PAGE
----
“If you have a garden and a library, you have everything you need.”

– Marcus Tullius Cicero

The first thing I do when I handle a new book is open it up and take a whiff of the smell.  I love the smell of ink on paper,  along with the binding and glue of the book… Some will smell better than others, but the breath of a nose stuck in a book is never a breath wasted.

I was lucky to grow up in a house with a library.  A very large one.  We had so many books, it was a genuine collection; one that I loved to contribute to. I would always buy a book or two along with a cute kitten poster from the school book fairs; my parents would let me order a whole slew of books from the scholastic book clubs; and while others wanted to shop in the music and electronics shops or the sports section, I would choose the small bookstore (called the “Bookmark”) any time I had money to spare. What’s an allowance for, if not to spend on my next book to read?

I remember the beloved “book it” program at my elementary school.  Read a book and then illustrate what was read. After earning a set amount of stars, the reader would win a free personal pan pizza from Pizza Hut.  I would read a book a week.  Every Friday I would turn in my illustration, and I would receive a star sticker on my book it button.  That’s…. no doubt what trained me to read so many books.

In school, I would spend my recesses or bus rides reading.  My reading habits weren’t appreciated by my best friend, who threatened to steal my book and keep it for the rest of the day if I didn’t put it away and hang out with him instead.

As a teenager, I had a calendar that I recorded all the names of the books that I read.  My calendar was filled with book titles, sometimes months holding 10 or 12 titles, one right after another where I read the book in a span of 2 day’s time.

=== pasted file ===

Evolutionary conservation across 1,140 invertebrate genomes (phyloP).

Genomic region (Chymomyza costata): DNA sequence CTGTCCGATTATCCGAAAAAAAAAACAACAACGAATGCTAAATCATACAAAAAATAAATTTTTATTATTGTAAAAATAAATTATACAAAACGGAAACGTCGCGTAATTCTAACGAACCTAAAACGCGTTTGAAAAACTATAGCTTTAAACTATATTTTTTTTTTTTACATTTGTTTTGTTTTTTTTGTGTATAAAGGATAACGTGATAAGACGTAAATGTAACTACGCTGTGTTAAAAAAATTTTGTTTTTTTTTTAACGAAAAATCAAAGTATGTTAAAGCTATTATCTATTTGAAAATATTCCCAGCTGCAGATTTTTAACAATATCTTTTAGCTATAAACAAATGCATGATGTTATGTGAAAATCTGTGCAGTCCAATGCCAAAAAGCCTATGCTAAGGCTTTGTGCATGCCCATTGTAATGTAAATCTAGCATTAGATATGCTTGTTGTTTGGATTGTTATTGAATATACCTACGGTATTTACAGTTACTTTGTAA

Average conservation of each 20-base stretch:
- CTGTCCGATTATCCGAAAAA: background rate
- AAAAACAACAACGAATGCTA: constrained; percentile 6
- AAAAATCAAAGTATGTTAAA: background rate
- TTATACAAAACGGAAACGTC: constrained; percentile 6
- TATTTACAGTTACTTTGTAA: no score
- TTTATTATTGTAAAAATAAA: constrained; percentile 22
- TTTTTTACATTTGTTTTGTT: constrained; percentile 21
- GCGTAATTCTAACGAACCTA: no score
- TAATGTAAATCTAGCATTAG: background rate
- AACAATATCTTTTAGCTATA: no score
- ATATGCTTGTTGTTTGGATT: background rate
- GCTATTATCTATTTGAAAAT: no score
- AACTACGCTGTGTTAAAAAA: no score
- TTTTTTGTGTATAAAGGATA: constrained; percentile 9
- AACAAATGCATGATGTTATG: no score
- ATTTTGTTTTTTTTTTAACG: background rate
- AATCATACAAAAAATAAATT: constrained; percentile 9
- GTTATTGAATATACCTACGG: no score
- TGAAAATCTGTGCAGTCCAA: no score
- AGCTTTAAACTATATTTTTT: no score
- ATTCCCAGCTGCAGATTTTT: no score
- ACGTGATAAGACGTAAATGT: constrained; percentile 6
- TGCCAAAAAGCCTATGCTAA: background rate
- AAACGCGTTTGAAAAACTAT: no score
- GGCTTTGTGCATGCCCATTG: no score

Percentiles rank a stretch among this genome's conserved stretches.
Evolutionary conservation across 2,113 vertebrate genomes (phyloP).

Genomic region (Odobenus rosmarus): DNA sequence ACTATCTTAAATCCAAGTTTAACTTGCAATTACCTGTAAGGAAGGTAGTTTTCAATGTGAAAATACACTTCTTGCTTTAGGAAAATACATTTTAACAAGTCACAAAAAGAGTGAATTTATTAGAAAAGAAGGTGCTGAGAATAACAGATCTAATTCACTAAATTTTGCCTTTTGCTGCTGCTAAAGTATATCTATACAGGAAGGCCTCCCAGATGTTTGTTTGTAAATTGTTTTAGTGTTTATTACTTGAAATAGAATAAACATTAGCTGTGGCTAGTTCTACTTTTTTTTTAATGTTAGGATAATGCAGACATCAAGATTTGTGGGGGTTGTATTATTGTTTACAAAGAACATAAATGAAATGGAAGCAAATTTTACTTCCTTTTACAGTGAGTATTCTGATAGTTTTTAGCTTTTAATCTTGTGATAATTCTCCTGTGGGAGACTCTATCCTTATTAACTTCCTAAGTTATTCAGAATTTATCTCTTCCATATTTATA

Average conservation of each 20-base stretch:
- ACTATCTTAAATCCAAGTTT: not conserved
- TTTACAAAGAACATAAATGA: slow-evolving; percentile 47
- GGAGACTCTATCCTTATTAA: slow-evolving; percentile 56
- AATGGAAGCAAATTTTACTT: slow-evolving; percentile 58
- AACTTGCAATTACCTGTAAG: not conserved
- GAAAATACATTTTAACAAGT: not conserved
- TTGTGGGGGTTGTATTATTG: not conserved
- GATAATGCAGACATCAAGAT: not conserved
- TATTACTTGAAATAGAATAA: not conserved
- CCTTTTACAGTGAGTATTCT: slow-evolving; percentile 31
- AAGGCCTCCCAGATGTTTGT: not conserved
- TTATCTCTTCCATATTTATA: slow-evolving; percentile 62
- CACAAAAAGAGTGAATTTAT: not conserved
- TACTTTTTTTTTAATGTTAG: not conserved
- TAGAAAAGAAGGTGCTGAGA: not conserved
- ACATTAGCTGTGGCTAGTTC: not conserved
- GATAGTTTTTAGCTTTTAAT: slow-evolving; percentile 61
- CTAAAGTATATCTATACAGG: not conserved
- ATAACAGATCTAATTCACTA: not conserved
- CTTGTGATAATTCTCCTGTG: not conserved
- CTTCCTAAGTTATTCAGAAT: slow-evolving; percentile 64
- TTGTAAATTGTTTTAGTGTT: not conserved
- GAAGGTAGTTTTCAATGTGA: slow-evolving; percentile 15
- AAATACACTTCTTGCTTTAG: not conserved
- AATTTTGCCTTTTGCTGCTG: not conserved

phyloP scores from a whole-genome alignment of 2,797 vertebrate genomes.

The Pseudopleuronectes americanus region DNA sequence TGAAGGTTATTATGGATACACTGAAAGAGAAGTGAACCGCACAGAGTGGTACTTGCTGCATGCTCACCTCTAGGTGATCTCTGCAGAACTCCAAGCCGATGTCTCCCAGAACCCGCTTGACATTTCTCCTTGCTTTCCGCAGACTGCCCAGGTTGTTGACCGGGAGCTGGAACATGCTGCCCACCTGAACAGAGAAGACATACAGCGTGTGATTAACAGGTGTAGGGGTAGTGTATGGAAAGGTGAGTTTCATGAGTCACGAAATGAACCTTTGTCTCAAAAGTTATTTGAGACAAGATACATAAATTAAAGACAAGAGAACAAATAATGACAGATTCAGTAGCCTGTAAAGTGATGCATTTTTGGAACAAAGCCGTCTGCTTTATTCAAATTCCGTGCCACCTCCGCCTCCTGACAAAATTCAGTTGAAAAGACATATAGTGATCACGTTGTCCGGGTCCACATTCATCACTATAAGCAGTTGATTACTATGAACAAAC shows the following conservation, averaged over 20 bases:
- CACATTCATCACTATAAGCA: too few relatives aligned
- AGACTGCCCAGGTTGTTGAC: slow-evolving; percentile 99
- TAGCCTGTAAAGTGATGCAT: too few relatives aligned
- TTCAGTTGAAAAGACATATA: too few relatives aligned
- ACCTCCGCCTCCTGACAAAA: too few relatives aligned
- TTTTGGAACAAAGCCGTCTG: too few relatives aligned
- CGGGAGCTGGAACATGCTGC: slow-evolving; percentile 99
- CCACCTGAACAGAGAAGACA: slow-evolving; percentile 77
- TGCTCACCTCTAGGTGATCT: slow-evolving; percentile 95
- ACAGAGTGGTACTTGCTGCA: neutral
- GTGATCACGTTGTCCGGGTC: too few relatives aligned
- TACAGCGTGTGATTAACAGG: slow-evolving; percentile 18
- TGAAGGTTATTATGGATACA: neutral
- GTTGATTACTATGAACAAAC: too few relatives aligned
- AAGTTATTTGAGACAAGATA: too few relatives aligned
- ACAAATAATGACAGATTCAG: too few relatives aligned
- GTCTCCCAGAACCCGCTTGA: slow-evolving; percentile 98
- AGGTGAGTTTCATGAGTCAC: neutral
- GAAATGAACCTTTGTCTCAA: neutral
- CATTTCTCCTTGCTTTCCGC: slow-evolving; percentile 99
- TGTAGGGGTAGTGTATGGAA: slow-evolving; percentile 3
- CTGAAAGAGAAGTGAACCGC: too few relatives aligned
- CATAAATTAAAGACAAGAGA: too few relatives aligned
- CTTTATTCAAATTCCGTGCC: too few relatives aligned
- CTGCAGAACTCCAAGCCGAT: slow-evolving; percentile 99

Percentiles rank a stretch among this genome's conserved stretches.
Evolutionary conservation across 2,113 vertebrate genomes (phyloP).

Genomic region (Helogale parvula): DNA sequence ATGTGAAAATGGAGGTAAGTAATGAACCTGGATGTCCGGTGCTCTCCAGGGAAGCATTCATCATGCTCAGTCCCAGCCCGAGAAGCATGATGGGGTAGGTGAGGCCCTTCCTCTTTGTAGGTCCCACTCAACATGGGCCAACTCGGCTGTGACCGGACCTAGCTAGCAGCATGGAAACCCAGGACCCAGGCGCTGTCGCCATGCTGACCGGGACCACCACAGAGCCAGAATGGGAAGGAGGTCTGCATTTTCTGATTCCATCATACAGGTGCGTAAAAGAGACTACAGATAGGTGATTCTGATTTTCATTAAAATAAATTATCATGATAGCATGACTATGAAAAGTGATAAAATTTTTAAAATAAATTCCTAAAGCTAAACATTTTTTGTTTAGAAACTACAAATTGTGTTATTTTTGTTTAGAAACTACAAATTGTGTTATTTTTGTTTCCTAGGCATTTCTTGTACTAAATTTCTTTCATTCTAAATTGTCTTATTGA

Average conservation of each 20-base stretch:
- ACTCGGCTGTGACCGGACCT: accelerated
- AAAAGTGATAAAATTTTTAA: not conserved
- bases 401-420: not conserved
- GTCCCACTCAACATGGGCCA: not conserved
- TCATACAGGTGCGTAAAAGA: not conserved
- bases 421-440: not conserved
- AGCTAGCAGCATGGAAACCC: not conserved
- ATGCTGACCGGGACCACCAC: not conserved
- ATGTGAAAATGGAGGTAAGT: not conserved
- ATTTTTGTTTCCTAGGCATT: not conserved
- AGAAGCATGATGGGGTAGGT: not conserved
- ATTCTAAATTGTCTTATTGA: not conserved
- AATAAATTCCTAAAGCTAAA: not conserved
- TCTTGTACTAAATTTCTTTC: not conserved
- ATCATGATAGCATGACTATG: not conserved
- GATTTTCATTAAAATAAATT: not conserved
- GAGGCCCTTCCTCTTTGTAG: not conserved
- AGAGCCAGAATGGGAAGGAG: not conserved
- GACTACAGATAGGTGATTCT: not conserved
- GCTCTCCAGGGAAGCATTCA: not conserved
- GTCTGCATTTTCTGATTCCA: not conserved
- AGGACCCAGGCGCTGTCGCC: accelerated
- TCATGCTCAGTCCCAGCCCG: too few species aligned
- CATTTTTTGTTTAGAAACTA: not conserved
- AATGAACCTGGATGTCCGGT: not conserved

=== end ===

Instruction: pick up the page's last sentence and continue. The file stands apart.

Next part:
Unfortunately, growing up hasn’t been good to my bookworm tendencies. And now I miss the times when I could read 13 books a month.  My time is spent hard, running my own business and managing my life.  It seems to me that I don’t really have the chance to read anymore.  I have a rather large lineup of books, piled on my nightstand or tucked under my pillow or hidden in a spot to remind me to read… sometimes I even catch myself carrying a book around, partially out of habit and partially wishful thinking.

If it were just my lack of time then I’d fix the problem easily. I could fit a few moments before bed to read a page or two. But it seems more complicated than that. My diagnosis is much more severe.

I open a book to read it, flip to the first page, and my eyes skim the first line, the second, the third and fourth. Upon stopping to process the first lines of the book, I realize that my brain is completely blank, void of the information that it failed to retain.

I try again, and a third time. I even smell the pages to try to entice my thoughts into a frame of mind for the book, but to no avail. My brain no longer focuses on reading a book.  I would try to listen to an audio book, but if my brain isn’t actively involved in the story, either by problem-solving or inventing or reasoning out a solution or searching for answers to something, then I cannot focus on the story at hand.  No matter how hard I try, I cannot focus on reading my book.

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